Friday, February 29, 2008

A Jew in Sheik's Clothing? - Lesson from 1964

In 1964 the question in New York was: Can a bright, young, energetic, ambitious Jew get elected to Congress from a heavily Jewish district if he has an Arab name?

While searching for the pictures in my previous post, I came across this fascinating story published in Time Magazine in May 1964. Yes, 1964. And it is about a young progressive newbie in the political arena who is running for the 19th district in New York. Our candidate is running against a more seasoned politician, who happened to be Jewish. The younger guy had career experience and family credentials that "would seem to make [him] a likely Democratic reform candidate in the June 2 [1964] primary against Congressman Leonard Farbstein, 61, a Tammany type who is seeking a fifth term in Manhattan's meandering 19th Congressional District".
One problem though: the young candidate's name was William Haddad.
You may not see much in that name, but an Arab will recognize the last name: it means 'smith' in Arabic, more specifically, a blacksmith.
But William Haddad was not a Muslim, nor a Christian. He is actually Jewish, born to a Russian Jewish mother.
Unlucky for him though, his father was an Egyptian Jew.
So his opponent, Mr. Farbstein, adopted the following slogan: "Can you trust an ARAB to fight for the interests of Jews and for Israel?"
[Khaled's comment: in case you may get confused by this statement, let me reiterate that the race was for a representative of Manhattan, New York and not for the Israeli Knesset].

The article continues:
"Even worse, said Haddad, Farbstein was going about telling folks that Haddad was born an Egyptian, that he got married in the Protestant Episcopal Church and thus was a meshumad (an apostate from Judaism). In the 19th District, where 50% of the voters are Jews, such talk can ruin a politician."
"Haddad, naturally, was outraged over the whispering campaign. He tried to catch up with the rumors by pointing out that his mother is a Russian-born Jew who keeps a kosher home, and that his father had the misfortune of having been born in Cairo to Egyptian Jews."
But the young candidate still had some moral spine, and was so upset that he needed to prove his Jewishness to be competitive in the primaries of June 1964, that he told the magazine editor "If I have to be Jewish to win this campaign, it's not worth winning."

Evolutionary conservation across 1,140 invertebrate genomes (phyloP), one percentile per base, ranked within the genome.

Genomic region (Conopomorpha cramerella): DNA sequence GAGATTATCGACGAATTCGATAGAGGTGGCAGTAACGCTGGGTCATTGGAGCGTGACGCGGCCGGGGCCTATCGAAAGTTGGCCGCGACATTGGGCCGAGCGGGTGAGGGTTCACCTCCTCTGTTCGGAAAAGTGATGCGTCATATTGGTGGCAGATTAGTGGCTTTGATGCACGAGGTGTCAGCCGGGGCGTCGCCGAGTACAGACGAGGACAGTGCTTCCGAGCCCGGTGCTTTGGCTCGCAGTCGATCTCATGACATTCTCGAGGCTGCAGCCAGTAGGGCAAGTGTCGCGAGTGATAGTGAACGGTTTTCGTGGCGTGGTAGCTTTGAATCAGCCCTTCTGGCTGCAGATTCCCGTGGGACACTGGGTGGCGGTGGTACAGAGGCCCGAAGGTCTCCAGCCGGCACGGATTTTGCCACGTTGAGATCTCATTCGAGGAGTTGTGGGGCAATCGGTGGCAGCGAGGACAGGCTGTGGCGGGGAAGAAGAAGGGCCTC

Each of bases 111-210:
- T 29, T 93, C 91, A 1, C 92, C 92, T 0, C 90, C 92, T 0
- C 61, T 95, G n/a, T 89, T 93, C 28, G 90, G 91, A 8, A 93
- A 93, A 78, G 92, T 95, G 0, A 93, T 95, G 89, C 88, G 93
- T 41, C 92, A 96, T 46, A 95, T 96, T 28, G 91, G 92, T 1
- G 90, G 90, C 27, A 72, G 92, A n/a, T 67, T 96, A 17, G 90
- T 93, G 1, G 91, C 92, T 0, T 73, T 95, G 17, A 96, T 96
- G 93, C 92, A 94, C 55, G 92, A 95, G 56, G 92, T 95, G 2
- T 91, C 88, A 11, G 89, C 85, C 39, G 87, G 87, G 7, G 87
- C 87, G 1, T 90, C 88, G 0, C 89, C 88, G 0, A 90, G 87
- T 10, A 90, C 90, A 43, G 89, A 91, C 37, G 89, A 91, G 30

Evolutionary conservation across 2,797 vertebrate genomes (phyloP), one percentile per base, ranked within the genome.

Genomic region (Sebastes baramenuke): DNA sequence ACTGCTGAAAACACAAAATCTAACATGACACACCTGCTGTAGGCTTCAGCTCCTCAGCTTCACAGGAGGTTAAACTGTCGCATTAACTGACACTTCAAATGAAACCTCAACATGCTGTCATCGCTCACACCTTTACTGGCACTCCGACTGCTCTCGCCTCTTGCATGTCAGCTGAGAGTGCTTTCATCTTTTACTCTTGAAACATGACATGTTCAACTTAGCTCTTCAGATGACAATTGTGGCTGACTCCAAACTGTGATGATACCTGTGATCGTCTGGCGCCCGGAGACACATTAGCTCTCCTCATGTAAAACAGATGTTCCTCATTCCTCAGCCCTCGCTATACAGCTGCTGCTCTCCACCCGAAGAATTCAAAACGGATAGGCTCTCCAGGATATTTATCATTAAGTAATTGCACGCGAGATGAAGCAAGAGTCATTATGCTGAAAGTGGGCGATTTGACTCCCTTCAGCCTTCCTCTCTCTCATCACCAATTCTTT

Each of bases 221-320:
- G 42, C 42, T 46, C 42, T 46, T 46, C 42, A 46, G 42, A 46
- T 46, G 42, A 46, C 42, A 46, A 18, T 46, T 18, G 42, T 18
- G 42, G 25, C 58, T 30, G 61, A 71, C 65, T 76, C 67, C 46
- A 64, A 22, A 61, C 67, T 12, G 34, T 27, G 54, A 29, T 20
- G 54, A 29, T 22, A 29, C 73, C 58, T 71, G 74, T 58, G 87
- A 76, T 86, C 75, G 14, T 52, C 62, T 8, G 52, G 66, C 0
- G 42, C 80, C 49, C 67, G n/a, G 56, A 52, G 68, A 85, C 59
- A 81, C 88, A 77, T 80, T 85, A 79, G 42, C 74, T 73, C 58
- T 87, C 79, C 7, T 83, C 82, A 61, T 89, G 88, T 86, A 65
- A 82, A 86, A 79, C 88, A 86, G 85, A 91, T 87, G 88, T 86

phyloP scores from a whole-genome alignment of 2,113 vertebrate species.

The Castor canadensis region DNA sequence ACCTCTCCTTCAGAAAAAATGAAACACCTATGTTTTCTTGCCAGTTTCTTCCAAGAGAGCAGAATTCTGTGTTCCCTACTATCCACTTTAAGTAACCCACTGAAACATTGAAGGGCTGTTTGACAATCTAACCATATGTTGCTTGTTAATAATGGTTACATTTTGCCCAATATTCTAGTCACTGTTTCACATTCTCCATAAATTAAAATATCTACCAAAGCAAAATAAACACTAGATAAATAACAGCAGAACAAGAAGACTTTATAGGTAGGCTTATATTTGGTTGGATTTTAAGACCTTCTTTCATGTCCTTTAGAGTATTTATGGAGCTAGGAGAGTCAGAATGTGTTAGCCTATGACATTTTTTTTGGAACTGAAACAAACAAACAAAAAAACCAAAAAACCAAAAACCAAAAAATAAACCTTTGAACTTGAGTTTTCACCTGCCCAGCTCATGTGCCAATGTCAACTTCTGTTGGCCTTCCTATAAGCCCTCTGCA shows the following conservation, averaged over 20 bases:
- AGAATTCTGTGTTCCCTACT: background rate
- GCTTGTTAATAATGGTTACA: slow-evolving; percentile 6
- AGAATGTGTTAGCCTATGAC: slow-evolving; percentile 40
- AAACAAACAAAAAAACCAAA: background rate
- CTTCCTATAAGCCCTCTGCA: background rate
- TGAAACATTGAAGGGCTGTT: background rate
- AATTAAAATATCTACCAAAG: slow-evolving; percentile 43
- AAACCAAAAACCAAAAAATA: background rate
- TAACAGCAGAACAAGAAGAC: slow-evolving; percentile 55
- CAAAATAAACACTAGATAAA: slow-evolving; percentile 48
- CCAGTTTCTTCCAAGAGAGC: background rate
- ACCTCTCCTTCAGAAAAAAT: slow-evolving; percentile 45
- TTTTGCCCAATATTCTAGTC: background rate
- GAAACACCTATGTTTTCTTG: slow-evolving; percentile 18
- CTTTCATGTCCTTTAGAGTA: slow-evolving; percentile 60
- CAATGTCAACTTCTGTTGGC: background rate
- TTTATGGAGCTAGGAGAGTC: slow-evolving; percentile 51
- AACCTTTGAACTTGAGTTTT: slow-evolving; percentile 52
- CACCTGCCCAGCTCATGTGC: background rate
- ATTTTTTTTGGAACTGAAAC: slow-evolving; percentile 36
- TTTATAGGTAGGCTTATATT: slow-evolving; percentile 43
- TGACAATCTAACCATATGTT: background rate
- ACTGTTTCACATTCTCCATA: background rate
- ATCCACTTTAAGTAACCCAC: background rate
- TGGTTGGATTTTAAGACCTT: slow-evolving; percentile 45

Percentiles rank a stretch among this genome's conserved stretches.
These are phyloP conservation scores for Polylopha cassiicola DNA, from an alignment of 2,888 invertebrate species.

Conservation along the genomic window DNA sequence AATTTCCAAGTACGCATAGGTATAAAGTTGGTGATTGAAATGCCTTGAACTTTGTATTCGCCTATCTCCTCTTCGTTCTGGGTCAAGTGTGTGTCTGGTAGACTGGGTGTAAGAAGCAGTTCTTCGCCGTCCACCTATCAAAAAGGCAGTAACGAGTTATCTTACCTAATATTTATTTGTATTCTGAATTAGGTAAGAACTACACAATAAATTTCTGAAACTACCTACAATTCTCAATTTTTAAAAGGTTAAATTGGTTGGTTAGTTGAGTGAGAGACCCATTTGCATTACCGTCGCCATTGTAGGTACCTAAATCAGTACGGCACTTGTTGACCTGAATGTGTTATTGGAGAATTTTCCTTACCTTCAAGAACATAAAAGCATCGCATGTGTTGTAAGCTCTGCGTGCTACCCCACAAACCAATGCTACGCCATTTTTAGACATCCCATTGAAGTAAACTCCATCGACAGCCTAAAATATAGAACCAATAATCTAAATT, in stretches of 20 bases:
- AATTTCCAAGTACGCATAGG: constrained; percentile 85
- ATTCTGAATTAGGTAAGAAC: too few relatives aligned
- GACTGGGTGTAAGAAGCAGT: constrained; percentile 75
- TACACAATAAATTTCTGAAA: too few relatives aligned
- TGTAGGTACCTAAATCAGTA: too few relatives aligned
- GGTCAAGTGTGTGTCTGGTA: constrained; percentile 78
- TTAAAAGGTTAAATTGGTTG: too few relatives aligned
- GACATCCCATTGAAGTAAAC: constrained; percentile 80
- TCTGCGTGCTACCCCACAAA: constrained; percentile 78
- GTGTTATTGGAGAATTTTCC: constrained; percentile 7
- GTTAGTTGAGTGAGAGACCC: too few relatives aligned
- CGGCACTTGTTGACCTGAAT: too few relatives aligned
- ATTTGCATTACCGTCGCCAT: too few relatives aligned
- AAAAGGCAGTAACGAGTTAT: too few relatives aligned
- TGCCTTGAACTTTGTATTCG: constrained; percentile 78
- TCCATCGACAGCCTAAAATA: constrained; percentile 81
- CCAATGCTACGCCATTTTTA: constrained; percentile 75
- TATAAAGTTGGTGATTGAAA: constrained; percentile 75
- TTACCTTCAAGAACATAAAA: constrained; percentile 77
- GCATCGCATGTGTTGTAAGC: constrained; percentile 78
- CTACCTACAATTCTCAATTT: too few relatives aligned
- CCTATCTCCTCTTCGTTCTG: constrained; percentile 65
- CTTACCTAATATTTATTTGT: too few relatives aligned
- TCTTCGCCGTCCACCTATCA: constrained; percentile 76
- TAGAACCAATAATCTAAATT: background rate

So, not much is new under the sun. Politics is dirty, and has alway been.
I am not sure how that election race of June 1964 ended. I am writing this late at night, and I am too tired to do more research on the subject (if you find out, leave a comment to inform the rest of us about how the race concluded).

The campaign against Obama cannot get him by saying why they really do not like him: black, new and relatively independent (i.e., not deeply in bed with special interest groups), but worst of all, he seems to have the people behind him.
People will vote for him because of who he is, not because they hate the other guy (or gal) more. The establishment dose not look kindly upon something like that. That almost pulls the carpet from underneath the power brokers, and hands the lead back to The People. They, the power brokers, can put up with losing to the other party. But loosing to The People is too much for them to swallow.

The Republicans (and possibly the Clinton campaign) are having a mud slinging party against Obama to score cheap electoral gains at any price. And the right wing Jewish groups (Likudniks) would like to embarrass him enough to extort some statements on pro-Israel policies that may tie his hands in case he gets elected.

I hope both groups fail, but the outcome is far from certain. He may be riding a tidal wave, but as I mentioned before: politics is dirty.

As for 2008, the question will be: Can a bright, young, energetic, ambitious Black get elected to the White House if he has an Arab name?



A Jew in Sheik's Clothing? - Time Magazine, 1964

1 comment:

  1. William Haddad failed in his bid to be elected to Congress, but he has succeeded in other aspects of his career.

    He was a founding associate director of the Peace Corps, and a prize-winning journalist.

    In 1968 he worked on Robert F. Kennedy's campaign as Special Liaison to the Jewish community. Later, he was Mario Cuomo's campaign manager.

    Then he went into the pharmaceutical business, and was one of the founders of the generic drug industry.

    Today Bill Haddad is the Chairman/CEO of Biogenerics Inc., and works hard as a volunteer on a campaign to reduce the price of AIDS medicine in Africa.